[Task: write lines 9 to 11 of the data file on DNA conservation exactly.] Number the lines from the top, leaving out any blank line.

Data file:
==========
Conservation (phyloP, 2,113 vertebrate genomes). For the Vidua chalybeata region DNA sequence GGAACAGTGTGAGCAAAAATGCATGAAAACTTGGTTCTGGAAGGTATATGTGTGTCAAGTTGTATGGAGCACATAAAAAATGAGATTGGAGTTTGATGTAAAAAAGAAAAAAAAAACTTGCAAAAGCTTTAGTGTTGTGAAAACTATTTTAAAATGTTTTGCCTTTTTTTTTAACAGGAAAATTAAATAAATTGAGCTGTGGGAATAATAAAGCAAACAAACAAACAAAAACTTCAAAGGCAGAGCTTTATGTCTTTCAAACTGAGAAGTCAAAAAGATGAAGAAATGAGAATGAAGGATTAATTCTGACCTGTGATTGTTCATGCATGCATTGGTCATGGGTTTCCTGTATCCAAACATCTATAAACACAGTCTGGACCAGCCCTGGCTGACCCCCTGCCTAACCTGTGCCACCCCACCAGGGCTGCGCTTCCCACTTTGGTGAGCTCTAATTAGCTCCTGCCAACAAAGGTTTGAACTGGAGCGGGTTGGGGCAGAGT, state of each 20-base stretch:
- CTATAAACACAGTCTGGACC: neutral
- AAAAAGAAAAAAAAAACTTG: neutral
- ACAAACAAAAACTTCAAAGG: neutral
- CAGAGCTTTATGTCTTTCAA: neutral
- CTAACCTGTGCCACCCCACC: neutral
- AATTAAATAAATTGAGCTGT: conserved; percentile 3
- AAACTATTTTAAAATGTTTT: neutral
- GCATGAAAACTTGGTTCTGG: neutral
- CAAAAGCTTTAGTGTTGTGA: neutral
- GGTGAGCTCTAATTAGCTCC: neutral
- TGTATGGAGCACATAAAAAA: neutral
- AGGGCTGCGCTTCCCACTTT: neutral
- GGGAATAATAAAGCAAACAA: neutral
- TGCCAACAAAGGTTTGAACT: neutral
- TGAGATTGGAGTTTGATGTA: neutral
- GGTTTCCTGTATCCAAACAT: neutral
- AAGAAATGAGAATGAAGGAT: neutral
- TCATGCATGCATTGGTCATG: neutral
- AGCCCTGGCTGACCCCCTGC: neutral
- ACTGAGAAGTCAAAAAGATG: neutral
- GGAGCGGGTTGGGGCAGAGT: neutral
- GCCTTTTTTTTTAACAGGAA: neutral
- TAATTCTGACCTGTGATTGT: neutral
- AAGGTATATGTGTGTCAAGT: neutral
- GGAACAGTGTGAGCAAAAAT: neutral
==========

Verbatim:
- GCATGAAAACTTGGTTCTGG: neutral
- CAAAAGCTTTAGTGTTGTGA: neutral
- GGTGAGCTCTAATTAGCTCC: neutral